HPDP Director Alice Ammerman will be the second speaker in the What’s the Big Idea? Spring 2015 Food for Thought series at the William and Ida Friday Center for Continuing Education on Thursday, April 16 at 7:00pm.
Ammerman will discuss Sustainable Local Food Systems and Better Health: Is there a Link?, based on her research on the topic in recent years. To register for the event to learn more, see the summary below or click here.
Sustainable Local Food Systems and Better Health: Is There a Link?
THURSDAY, APRIL 16, 7-8:30 PM, COURSE #3227
Local food has become very trendy. There are plenty of good arguments in favor of the local food movement, many regarding protecting the environment and a way of life for small farmers. But does everybody benefit from the local food movement, and will it really impact our health? We will discuss the broad implications of local sustainable food systems for community health and how all members of the community can benefit. We will also discuss specific strategies regarding ways that communities can move toward sustainability with their food systems, and what is currently happening in the Triangle area.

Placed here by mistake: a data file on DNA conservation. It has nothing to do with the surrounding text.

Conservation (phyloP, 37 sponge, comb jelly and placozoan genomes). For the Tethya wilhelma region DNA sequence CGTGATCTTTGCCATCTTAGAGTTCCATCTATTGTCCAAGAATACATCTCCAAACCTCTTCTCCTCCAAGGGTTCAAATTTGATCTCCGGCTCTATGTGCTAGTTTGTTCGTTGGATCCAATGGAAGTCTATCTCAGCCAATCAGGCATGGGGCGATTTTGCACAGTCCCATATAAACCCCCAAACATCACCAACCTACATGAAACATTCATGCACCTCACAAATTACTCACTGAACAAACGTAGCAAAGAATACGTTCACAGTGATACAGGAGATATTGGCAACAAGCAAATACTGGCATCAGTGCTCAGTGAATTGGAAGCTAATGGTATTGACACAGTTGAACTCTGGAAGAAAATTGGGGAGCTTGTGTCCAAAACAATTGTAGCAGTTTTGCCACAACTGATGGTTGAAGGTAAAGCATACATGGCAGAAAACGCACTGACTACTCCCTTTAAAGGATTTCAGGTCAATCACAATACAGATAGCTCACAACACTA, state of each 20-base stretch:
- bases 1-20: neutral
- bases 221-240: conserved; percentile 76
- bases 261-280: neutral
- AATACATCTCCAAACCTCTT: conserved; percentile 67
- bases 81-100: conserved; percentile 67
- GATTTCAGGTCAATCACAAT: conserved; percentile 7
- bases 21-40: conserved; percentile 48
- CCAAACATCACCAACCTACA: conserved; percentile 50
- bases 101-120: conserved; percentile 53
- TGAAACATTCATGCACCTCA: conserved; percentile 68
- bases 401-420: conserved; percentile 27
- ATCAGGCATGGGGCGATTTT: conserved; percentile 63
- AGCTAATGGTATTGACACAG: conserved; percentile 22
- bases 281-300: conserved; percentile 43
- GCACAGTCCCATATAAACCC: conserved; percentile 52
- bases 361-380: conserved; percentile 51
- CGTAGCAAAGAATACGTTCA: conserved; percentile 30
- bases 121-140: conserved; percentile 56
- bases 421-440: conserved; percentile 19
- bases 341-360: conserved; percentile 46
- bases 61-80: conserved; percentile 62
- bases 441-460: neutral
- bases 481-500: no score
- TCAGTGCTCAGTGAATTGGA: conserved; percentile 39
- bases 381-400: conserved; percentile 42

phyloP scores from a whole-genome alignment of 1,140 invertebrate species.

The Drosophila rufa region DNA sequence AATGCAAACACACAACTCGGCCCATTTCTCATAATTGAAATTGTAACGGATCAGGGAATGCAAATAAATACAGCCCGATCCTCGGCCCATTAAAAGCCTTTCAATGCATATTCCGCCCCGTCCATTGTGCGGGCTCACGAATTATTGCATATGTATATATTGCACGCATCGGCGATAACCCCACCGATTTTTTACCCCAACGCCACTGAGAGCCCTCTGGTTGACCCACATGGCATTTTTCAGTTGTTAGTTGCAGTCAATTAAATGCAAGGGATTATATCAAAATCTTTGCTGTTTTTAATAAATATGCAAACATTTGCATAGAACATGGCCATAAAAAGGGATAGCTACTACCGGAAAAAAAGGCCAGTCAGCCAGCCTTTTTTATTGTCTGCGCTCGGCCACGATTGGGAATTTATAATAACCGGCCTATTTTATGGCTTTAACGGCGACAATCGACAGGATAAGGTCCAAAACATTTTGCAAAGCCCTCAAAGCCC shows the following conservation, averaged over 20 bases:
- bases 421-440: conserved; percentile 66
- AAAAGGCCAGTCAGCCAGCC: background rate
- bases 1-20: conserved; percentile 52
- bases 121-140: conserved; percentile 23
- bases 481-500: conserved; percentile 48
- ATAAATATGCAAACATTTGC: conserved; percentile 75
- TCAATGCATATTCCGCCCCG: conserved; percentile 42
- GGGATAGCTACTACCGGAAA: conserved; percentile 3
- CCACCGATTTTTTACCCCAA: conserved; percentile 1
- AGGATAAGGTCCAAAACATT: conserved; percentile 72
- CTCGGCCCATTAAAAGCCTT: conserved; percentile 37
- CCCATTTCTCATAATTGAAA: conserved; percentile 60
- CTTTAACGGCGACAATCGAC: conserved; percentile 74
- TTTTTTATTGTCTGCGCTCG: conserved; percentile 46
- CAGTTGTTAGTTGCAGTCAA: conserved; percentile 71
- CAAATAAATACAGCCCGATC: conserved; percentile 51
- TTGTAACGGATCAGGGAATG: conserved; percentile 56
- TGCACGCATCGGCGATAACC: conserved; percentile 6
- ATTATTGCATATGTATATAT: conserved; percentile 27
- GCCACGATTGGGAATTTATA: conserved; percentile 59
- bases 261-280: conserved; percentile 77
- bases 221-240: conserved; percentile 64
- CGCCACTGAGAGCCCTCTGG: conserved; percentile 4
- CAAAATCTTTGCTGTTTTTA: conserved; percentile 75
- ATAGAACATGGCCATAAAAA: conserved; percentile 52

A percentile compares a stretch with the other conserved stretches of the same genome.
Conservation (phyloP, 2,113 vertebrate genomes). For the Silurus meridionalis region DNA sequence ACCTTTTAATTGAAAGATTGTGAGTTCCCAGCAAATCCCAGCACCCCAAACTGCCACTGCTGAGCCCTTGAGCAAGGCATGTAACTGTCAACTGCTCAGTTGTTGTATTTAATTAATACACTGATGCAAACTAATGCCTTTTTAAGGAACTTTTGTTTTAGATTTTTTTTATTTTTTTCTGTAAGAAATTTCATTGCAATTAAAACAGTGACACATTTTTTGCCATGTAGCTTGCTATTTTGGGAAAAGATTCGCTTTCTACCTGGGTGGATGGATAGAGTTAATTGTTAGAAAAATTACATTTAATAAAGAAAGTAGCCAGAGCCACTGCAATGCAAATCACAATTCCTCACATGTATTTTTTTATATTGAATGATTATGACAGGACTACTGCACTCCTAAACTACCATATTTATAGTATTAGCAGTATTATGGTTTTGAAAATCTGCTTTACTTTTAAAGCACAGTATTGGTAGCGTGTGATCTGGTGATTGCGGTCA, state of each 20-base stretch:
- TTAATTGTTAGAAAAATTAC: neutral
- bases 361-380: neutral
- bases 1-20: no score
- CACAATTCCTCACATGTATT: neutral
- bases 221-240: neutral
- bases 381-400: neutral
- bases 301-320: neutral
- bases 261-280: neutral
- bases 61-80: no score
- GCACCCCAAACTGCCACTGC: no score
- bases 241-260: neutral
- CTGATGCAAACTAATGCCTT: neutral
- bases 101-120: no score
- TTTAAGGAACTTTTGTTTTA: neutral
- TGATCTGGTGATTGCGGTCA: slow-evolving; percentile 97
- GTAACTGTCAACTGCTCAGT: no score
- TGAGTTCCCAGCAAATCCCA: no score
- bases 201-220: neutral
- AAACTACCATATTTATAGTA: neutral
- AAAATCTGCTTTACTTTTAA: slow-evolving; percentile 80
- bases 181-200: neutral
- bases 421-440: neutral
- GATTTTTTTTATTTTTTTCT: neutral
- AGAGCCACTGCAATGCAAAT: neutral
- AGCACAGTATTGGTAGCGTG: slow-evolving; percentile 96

Alice Ammerman, is a professor in the Department of Nutrition and Director of the Center for Health Promotion and Disease Prevention (a CDC Prevention Research Center or PRC). Her research focuses on the design, testing, implementation, and dissemination of innovative clinical and community-based nutrition and physical activity intervention approaches for chronic disease risk reduction in primarily low income and minority populations. Dr. Ammerman has strong research and practice collaborations across the state and with PRC research networks across the country. She is also Co-PI of the Center for Training and Research Translation, charged with identification, translation, and dissemination of evidence-based interventions for obesity and cardiovascular disease control and prevention. Current research interests focus on behavioral economics, school nutrition, the interface between healthy food access and sustainable local food systems, and social entrepreneurship as an approach to addressing public health concerns.